I say “tackle” fully cognizant of its implications. For a book like this, one should prepare. Stockpile food and water, coffee (my god, yes, coffee!) and tell friends you’re going on a long trip and to maybe take care of your pets for you. One should be prepared to leave one’s life by way of the page and cut what ties are possible, because it will be a journey. This is not “light reading.”
November 2 I’ve been cordially invited to join the visceral realists. I accepted, of course. There was no initiation ceremony. It was better that way.
So it begins. Might as well say he had been invited to join Life. It’s rare that anyone is “cordially invited” to do so, although there are many opportunities along the course of our living to join at a more engaged level. Too many people pass these opportunities by, either because they do not recognize them or because they do and would rather not.
November 3 I’m not really sure what visceral realism is.
Of course not. He goes on to say he’s only 17. How many of us ever know so early what life is? But Bolaño sets out to show us.
He never explains it. He simply takes us through a long journey, immersing us in the viscera of other lives who are all desperately trying to be real. None of these people know what they’re doing, what they’re after, what they hope to get out of whatever it is they’ve gotten into. But they go, and that’s the entire point of the several hundred pages of what amounts to a hero’s quest for the internally tangible.
Most of them fail.
They try to find it in art, doing radical experimental poetry, through sex, having affairs that, while not exactly forbidden, are at least not likely to be fulfilling, through violence, through alcohol, through fleeing their country, through poverty and work and opportunistic spiritual muggings. They are purposeful while lacking a purpose, at least beyond short term stand-ins for purpose. They hurt, get hurt, love, suffer, burn out, and none of them end up where they began, although there seems to be a return.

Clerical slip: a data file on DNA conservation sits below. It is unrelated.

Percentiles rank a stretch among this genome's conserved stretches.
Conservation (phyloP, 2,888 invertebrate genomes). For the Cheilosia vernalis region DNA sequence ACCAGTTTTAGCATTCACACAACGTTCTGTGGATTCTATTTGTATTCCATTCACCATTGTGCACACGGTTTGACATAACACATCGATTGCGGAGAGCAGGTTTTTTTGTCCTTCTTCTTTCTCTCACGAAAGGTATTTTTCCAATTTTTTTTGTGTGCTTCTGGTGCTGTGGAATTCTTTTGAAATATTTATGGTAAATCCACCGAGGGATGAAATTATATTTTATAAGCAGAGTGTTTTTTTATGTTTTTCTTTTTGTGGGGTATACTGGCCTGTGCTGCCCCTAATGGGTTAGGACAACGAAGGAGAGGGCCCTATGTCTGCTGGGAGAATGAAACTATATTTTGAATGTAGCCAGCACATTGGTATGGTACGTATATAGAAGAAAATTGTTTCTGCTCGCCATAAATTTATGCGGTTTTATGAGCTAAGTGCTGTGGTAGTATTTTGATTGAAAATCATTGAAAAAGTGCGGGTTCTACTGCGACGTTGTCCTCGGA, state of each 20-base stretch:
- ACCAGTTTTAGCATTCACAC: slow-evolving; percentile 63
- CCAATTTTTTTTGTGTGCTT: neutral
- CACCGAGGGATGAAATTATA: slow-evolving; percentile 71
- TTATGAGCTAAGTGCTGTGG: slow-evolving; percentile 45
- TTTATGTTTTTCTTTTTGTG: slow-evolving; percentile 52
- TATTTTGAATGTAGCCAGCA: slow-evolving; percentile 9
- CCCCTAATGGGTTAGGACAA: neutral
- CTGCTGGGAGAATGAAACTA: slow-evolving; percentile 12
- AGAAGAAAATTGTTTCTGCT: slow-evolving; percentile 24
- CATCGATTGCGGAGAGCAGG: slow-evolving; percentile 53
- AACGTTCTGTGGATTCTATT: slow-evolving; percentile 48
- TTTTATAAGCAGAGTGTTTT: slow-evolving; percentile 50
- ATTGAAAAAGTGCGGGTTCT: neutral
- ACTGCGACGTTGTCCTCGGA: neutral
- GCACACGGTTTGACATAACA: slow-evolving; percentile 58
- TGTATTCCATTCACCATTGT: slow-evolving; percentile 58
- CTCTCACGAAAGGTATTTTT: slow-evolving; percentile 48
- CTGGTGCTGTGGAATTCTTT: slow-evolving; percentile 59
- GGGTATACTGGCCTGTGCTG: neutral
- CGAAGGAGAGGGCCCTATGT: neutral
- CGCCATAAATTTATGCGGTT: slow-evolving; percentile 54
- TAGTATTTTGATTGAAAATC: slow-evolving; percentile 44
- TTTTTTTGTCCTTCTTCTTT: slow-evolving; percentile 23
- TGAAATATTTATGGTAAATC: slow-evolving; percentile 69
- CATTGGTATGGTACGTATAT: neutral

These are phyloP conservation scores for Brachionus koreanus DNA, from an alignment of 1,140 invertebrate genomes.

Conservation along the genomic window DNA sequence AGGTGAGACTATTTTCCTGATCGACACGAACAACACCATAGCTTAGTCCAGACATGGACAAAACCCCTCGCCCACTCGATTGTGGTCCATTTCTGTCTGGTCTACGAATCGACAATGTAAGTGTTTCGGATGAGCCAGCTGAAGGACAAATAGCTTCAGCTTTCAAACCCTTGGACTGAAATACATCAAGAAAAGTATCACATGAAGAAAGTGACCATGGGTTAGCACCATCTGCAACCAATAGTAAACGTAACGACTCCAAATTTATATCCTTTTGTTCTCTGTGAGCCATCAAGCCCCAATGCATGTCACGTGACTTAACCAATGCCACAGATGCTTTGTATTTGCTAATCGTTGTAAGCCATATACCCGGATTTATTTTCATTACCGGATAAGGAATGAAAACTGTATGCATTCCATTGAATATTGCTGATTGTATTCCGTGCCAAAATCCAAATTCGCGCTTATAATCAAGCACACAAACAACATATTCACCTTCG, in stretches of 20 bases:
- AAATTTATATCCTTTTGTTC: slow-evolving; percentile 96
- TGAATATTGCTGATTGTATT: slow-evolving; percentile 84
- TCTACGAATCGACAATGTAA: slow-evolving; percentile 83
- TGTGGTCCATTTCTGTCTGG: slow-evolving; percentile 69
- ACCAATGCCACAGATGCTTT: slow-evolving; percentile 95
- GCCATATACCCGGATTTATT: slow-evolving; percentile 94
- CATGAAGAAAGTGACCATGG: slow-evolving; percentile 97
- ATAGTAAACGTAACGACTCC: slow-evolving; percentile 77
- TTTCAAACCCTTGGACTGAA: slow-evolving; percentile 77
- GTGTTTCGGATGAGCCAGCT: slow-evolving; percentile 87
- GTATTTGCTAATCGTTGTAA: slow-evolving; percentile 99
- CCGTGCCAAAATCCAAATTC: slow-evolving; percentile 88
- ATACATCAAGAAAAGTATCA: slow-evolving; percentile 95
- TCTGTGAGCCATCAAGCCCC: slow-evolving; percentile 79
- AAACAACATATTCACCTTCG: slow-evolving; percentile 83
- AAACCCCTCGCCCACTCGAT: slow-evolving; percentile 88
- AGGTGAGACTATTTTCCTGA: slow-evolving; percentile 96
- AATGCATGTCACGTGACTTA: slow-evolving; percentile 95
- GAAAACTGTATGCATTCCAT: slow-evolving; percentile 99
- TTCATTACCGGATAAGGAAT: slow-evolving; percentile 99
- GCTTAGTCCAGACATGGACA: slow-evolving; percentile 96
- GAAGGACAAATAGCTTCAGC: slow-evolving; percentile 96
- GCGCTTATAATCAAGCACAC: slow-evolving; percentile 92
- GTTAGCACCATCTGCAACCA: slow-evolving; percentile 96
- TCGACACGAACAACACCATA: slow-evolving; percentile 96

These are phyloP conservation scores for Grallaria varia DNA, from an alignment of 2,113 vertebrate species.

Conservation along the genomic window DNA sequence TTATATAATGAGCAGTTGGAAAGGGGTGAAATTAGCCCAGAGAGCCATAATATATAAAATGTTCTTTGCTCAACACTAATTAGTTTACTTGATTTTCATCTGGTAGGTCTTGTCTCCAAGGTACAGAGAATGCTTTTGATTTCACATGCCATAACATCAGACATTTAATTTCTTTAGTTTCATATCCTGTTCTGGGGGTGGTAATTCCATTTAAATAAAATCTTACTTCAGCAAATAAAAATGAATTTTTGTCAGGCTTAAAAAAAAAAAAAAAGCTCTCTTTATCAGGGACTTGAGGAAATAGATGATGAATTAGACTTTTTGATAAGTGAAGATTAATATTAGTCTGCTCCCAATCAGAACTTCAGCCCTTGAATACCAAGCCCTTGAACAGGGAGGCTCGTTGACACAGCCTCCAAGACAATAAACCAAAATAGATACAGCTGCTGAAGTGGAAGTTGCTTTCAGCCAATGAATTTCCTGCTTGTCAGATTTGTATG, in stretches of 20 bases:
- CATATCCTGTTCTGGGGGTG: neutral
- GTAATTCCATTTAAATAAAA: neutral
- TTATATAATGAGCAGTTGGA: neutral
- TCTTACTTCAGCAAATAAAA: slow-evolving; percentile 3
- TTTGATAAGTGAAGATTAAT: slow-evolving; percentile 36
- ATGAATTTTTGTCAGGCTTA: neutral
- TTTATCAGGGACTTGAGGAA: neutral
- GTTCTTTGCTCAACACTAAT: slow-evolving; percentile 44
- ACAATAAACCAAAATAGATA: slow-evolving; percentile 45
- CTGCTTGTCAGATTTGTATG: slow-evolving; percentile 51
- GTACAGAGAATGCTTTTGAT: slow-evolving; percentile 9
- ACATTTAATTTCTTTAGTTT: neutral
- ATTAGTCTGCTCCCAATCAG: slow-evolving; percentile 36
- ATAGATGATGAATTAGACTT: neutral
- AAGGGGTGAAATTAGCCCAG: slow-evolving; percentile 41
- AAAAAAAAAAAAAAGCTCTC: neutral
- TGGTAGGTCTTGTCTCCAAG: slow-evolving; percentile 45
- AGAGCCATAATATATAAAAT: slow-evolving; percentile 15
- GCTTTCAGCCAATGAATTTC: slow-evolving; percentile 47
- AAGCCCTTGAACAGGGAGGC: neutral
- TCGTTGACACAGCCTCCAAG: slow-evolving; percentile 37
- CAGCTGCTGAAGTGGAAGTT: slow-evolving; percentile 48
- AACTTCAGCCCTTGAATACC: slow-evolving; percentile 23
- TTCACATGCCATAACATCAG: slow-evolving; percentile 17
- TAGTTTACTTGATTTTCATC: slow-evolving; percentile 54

One character is named Ulises and this is not capricious. If anything, Savage Detectives is a recapitulation of The Odyssey. Years of travel to find home. But, like Odysseus, they come back, some of them, to find home has left as well. You get the sense that one or two of them finally understand that home is something you carry with you, not a geographic location, but it’s hard to tell because the mysteries they strive to uncover and reveal mutate in the hard light of day. Just about the time you see them find something and say “That’s it! That’s the thing!” it’s gone, slipping away with serpentine grace and telec perversity.
You come back from your own journey, having stayed true to the quest, and feel…reworked. You’ve been through living and followed the clues to answers that have only the suggestion of questions. For some, it might feel like a cheat. In that regard, Savage Detectives is kin to novels like Gravity’s Rainbow, The Sunlight Dialogues, and, yes, Ulysses.
But I suspect it really had more in common with Somerset Maugham’s The Razor’s Edge. Bolaño seems to have fractured the character of Larry in several pieces and sent them all on the same kind of quest, to find Meaning, only to have it all turn pointless on them. Larry expresses the realization in himself that he had gone about it backwards when he admits that he thought Sophie would be his reward for having lived a good life. (Sophie, sofia, wisdom, and in a way, Larry achieved it, but Bolaño has a darker view.) It’s the living that’s the reward and we ignore that at our peril.
Of course, living can be a punishment as well, and it may be that you can’t have one without the other.
I still have 2666 there, waiting. Daring me. I have some vacation time coming…